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April 07, 2003

Big Big Big Media

So is there anything wrong with one company or corporation owning a large number of media outlets? Yes, Houston, I think we have a problem:

In a move that has raised eyebrows in some legal and journalistic circles, Clear Channel radio stations in Atlanta, Cleveland, San Antonio, Cincinnati and other cities have sponsored rallies attended by up to 20,000 people. The events have served as a loud rebuttal to the more numerous but generally smaller anti-war rallies.

The sponsorship of large rallies by Clear Channel stations is unique among major media companies, which have confined their activities in the war debate to reporting and occasionally commenting on the news. The San Antonio-based broadcaster owns more than 1,200 stations in 50 states and the District of Columbia.

Regardless of your feelings about the U.S. attack on Iraq, it's not hard to see how the increased concentration of media outlets into ever fewer hands threatens freedom and democracy—in the U.S. and elsewhere. And right now is the time to be concerned: The FCC is currently deciding whether to further reduce regulations that limit media ownership. For more, follow Jeffery Chester's ongoing coverage here, here, and here. Luckily, not all the news is bad. As Robert McChesney and John Nichols report, FCC Commissioner Michael J. Copps has taken a stand against further media concentration:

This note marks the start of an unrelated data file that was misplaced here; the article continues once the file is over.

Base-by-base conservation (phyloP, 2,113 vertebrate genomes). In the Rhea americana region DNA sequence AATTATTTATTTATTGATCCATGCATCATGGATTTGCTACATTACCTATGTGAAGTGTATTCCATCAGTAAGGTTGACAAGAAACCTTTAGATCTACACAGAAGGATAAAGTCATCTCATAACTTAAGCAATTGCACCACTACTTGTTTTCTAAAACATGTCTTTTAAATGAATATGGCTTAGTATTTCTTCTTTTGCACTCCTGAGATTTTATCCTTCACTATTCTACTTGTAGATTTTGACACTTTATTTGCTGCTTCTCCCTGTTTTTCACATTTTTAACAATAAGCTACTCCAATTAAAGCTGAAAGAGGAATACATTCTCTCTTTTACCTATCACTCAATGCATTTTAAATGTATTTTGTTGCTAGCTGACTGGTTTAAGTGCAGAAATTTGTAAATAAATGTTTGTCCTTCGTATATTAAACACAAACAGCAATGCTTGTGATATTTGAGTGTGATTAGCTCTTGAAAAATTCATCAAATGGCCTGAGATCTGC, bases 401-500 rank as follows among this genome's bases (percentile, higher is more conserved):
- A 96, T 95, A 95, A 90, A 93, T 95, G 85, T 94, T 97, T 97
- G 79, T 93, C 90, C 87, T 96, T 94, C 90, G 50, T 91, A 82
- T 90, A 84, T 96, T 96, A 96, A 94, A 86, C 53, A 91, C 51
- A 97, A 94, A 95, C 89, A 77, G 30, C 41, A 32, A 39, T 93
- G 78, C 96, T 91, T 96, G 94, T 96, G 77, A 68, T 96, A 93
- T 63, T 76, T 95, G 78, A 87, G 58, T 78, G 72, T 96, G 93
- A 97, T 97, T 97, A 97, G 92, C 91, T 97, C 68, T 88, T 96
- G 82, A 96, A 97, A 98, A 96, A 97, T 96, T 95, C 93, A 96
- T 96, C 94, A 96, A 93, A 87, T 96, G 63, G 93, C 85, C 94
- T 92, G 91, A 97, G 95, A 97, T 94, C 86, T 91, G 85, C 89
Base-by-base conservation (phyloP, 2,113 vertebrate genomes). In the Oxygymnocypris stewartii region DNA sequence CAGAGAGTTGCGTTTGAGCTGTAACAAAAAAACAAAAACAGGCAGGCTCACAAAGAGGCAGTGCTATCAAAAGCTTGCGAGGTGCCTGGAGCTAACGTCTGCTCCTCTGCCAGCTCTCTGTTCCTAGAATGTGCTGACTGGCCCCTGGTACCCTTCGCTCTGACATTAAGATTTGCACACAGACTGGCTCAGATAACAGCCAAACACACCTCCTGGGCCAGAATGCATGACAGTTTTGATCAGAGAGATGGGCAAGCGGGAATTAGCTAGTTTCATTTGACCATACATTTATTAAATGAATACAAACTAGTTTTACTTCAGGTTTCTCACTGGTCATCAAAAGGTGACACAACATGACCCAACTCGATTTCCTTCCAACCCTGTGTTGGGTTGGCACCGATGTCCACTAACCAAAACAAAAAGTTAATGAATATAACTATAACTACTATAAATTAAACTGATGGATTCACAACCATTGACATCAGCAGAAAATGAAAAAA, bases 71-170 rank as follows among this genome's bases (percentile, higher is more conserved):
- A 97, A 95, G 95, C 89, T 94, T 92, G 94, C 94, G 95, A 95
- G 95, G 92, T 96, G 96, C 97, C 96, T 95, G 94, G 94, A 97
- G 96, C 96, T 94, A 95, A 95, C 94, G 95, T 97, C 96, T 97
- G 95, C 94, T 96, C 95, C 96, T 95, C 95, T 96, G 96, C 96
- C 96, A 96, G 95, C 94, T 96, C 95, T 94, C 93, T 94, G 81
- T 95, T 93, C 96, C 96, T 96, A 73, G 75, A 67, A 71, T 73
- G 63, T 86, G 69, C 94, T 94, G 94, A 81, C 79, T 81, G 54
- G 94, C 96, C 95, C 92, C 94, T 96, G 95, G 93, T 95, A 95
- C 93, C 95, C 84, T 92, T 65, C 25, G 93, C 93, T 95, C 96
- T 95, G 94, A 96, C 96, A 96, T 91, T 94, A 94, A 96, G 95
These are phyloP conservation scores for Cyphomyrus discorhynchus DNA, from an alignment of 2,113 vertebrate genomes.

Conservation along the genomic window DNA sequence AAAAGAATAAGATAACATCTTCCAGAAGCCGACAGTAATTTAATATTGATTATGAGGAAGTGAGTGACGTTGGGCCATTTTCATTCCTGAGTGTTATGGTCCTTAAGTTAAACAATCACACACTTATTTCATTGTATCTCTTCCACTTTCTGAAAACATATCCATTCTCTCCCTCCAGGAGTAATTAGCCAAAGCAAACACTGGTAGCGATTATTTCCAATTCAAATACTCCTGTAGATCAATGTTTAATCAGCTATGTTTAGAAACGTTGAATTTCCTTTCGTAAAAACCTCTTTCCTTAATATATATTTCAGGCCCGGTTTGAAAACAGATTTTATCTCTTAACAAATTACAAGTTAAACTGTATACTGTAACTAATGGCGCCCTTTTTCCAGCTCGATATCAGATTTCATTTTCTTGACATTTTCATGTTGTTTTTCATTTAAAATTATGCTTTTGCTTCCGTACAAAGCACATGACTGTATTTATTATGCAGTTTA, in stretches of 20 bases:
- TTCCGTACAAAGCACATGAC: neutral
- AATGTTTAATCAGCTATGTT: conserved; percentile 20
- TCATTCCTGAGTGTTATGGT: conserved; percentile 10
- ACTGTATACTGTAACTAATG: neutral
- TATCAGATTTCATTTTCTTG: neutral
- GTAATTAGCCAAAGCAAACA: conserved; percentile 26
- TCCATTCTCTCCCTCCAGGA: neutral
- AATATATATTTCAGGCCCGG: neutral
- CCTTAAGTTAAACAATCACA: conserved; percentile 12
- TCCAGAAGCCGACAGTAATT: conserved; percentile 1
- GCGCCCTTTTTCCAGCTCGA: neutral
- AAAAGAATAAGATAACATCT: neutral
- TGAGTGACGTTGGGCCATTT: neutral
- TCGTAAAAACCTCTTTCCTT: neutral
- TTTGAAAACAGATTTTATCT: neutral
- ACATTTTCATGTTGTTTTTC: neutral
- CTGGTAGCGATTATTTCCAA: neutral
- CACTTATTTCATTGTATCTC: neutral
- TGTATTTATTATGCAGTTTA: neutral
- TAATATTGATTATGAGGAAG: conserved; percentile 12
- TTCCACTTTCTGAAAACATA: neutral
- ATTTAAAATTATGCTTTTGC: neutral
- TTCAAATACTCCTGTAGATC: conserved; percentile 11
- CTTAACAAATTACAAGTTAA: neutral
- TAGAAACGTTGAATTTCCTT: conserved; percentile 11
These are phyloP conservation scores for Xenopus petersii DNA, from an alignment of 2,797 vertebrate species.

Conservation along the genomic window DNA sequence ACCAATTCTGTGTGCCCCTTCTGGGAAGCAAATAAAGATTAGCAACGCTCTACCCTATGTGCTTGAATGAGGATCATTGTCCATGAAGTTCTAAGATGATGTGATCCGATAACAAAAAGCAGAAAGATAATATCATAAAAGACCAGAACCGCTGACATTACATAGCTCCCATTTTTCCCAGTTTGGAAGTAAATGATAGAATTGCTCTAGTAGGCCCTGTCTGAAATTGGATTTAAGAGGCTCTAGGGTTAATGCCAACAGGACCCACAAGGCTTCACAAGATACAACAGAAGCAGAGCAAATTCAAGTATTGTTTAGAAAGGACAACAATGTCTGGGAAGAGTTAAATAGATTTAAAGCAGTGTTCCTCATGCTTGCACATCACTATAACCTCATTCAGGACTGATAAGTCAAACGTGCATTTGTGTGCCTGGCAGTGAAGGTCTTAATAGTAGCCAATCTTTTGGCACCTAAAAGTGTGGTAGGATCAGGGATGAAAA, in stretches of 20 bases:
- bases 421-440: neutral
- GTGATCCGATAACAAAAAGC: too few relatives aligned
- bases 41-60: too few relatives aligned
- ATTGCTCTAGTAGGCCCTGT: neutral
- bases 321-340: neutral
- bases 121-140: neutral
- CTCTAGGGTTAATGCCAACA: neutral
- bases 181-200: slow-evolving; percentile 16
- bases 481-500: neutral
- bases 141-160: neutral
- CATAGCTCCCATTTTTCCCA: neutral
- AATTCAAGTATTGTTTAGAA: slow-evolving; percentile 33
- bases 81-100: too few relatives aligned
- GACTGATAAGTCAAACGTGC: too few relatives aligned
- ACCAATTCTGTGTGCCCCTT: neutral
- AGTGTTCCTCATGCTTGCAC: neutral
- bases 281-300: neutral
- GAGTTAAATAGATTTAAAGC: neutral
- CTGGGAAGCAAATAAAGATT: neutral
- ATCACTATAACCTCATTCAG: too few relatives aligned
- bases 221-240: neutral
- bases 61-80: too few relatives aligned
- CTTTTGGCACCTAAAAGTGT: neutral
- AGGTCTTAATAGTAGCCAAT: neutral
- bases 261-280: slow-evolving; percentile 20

Copps has taken the law establishing the FCC literally. "That phrase, 'serving the public interest, convenience, and necessity,' appears 112 times in the statute. So I think Congress was serious about us serving the public interest," the commissioner says. "When you're talking about something like the airwaves, it's not just something of interest between different companies, between the wealthy and the very wealthy, because those airwaves, in fact, belong not to those companies but to the people of the United States of America."

See that? We own the airwaves, and they're worth billions! (insert evil cackle and Austin Powers' patented pinkie salute here) But seriously, take a minute to tell the FCC that you value a diversity of voices in American news and entertainment (click "Broadcast Ownership" button). Ask them to vote to maintain current restrictions on media ownership in order to protect the public interest in a free press.

(You might also note the FCC's feedback page gives you many options to comment on other contentious issues, including how TVs are built, whether phone solicitations should be further regulated (please, please!), digital rights management for TV broadcasts, and more. Just FYI, if you care about any of these issues.)

Posted April 7, 2003 07:16 AM | general politics

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